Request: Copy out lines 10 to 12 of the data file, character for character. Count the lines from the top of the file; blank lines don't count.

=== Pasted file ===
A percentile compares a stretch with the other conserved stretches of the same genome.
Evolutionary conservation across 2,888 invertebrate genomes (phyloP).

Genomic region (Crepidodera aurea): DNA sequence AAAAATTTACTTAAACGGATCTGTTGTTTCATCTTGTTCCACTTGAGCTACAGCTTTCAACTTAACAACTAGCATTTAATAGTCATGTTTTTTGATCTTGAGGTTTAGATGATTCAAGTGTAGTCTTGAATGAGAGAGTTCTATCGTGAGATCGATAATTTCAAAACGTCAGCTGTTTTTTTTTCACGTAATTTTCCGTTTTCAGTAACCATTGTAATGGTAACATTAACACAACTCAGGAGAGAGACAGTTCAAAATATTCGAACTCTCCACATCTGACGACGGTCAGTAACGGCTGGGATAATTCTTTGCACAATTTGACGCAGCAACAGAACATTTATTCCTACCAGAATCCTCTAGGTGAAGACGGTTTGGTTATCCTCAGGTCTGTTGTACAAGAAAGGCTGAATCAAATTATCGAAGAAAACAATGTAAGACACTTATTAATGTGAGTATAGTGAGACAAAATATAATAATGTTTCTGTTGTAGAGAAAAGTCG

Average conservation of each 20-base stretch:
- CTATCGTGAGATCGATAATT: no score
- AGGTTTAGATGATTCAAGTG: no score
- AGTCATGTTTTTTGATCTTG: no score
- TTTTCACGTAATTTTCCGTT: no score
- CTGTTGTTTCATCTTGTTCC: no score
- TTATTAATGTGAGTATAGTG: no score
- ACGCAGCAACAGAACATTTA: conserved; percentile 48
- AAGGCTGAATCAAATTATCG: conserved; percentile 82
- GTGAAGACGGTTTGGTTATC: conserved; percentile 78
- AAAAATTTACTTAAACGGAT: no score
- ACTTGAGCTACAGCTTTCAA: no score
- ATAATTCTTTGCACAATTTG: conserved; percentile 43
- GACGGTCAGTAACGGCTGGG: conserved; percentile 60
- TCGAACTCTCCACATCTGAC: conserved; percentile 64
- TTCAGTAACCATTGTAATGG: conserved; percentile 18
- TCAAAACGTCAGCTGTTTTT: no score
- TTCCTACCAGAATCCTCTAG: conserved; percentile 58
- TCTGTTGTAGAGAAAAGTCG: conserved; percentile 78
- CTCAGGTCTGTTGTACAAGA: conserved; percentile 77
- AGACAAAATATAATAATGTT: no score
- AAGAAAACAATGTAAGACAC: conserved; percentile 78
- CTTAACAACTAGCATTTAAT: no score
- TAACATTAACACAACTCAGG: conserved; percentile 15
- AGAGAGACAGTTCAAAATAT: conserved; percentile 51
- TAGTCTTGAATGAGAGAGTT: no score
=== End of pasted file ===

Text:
- TTATTAATGTGAGTATAGTG: no score
- ACGCAGCAACAGAACATTTA: conserved; percentile 48
- AAGGCTGAATCAAATTATCG: conserved; percentile 82